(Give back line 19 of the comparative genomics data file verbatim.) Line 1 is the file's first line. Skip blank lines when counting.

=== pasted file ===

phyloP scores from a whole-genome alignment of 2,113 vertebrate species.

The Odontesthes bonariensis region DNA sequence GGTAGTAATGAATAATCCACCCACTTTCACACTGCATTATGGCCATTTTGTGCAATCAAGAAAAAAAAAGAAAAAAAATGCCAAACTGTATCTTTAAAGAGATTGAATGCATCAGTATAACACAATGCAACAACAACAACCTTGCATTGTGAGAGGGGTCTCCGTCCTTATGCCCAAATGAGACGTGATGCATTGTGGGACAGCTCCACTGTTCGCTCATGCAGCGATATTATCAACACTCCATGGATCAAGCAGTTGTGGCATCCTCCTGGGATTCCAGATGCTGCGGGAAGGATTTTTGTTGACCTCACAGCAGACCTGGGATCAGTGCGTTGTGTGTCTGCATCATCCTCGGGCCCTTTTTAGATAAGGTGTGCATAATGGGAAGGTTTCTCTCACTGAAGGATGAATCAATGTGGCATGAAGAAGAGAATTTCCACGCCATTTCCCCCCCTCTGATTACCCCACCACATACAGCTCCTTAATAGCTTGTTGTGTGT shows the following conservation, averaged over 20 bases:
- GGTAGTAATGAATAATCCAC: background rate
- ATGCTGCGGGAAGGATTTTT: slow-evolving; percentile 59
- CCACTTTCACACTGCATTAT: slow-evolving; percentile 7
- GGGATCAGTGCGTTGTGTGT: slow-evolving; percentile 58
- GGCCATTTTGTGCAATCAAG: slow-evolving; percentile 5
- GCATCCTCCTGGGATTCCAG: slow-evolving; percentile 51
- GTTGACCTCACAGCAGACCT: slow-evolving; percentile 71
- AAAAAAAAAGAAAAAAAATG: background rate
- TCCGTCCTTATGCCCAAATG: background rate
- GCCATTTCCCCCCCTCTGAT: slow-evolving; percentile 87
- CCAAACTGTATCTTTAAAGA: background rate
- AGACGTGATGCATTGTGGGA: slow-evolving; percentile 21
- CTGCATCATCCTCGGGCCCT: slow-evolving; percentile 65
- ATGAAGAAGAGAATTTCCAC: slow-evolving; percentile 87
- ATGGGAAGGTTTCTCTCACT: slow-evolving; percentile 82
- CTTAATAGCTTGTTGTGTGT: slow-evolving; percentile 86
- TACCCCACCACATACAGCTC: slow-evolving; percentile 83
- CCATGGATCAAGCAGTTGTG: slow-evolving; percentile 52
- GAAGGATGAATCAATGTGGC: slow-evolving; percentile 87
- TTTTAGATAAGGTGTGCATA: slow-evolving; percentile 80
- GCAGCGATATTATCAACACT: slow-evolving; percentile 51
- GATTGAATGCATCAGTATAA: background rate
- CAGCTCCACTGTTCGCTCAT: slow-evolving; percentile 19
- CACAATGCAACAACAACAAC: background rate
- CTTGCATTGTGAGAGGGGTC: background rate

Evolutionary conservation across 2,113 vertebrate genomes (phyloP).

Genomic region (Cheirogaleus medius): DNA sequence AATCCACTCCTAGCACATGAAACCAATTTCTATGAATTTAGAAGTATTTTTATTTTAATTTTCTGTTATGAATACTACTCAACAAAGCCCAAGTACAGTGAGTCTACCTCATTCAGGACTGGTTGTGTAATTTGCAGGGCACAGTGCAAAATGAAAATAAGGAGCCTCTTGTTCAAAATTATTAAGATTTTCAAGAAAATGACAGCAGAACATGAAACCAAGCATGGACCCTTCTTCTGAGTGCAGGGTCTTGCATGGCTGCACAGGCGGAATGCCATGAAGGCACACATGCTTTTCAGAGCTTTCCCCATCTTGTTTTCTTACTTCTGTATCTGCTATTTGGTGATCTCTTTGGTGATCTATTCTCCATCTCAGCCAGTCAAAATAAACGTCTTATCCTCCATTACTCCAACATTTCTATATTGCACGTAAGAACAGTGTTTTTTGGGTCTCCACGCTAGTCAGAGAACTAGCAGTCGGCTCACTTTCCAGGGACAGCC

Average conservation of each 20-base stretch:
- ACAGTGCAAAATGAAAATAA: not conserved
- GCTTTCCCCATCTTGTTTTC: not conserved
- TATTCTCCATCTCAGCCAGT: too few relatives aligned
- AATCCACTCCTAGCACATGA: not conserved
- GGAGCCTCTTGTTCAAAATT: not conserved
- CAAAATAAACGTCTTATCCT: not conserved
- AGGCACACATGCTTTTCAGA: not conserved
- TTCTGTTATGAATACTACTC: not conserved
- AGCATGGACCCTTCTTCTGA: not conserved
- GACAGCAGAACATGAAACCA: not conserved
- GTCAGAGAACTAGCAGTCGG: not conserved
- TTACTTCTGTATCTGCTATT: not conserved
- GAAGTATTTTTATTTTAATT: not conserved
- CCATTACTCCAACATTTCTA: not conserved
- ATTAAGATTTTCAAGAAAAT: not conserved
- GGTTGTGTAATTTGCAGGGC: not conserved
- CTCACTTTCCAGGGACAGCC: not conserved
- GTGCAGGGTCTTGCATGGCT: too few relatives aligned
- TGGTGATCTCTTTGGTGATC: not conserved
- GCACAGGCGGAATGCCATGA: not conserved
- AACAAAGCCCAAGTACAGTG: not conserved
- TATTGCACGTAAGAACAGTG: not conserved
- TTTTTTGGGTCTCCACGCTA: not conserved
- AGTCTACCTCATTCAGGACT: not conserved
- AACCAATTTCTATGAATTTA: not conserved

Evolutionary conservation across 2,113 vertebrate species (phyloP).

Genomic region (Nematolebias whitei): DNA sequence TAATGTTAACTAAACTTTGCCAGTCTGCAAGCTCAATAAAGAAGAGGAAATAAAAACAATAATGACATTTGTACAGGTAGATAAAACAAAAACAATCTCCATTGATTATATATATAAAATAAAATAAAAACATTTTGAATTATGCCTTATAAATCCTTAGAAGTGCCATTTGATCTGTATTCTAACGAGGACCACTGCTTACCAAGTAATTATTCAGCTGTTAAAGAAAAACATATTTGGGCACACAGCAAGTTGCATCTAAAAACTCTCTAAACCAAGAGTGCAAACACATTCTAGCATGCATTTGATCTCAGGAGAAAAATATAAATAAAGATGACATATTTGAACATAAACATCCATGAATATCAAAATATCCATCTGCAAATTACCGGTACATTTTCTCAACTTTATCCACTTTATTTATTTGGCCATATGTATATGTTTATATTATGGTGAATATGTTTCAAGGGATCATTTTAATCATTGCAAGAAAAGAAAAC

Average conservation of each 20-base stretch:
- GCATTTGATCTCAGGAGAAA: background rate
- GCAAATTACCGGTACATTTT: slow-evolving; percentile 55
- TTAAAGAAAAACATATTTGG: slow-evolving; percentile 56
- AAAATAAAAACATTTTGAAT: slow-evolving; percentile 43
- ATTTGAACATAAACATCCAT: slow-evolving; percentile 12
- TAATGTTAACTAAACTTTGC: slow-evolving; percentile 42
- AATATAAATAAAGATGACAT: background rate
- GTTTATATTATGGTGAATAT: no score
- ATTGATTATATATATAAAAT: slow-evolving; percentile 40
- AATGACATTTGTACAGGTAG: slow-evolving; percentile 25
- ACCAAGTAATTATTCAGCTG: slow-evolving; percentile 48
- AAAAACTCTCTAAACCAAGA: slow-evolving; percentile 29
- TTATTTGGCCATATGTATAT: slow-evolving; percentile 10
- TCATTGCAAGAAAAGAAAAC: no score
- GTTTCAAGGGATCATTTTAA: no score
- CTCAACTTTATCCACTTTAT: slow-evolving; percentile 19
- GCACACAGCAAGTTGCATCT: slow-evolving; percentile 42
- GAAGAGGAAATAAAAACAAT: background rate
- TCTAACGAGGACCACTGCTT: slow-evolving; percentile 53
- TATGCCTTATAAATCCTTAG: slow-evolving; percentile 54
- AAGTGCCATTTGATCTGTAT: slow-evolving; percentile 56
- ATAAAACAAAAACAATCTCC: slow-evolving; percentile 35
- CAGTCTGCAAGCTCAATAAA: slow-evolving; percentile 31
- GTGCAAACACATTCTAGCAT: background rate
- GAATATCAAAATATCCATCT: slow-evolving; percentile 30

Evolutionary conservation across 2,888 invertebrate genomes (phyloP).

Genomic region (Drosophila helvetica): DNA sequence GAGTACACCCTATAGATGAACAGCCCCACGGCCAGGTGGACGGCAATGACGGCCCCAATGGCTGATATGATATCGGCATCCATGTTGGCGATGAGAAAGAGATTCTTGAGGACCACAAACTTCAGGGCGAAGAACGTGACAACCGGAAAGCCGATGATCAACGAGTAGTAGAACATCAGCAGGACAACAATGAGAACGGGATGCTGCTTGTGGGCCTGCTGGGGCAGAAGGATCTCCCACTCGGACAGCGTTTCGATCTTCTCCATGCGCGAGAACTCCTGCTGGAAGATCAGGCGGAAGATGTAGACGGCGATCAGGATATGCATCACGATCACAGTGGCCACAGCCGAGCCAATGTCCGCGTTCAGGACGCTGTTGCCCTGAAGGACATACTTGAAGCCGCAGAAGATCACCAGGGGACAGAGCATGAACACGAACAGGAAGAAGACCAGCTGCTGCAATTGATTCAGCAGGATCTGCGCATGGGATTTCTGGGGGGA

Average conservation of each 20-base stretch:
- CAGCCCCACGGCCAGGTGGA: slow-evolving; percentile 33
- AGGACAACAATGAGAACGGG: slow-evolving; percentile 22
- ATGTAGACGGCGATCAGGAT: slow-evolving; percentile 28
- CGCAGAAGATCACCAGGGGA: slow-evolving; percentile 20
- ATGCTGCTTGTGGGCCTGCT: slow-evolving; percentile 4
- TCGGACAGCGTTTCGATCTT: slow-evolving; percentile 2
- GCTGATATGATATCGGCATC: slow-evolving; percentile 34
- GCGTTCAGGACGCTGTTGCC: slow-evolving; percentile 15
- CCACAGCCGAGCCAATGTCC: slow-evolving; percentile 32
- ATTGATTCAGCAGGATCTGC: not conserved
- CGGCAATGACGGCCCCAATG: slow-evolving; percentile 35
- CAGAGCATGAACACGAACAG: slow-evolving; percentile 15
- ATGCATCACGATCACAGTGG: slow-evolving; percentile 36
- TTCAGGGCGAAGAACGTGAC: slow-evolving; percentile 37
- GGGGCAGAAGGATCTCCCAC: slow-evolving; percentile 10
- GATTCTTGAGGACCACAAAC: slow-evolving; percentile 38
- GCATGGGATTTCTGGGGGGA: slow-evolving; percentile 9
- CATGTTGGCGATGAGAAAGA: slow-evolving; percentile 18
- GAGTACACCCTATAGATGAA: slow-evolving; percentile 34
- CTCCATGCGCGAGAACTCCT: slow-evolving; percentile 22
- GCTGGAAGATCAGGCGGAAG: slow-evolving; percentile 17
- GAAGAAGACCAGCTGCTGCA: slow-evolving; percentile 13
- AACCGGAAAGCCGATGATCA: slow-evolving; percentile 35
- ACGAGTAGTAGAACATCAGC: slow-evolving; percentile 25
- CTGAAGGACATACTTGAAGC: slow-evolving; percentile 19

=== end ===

- TACCCCACCACATACAGCTC: slow-evolving; percentile 83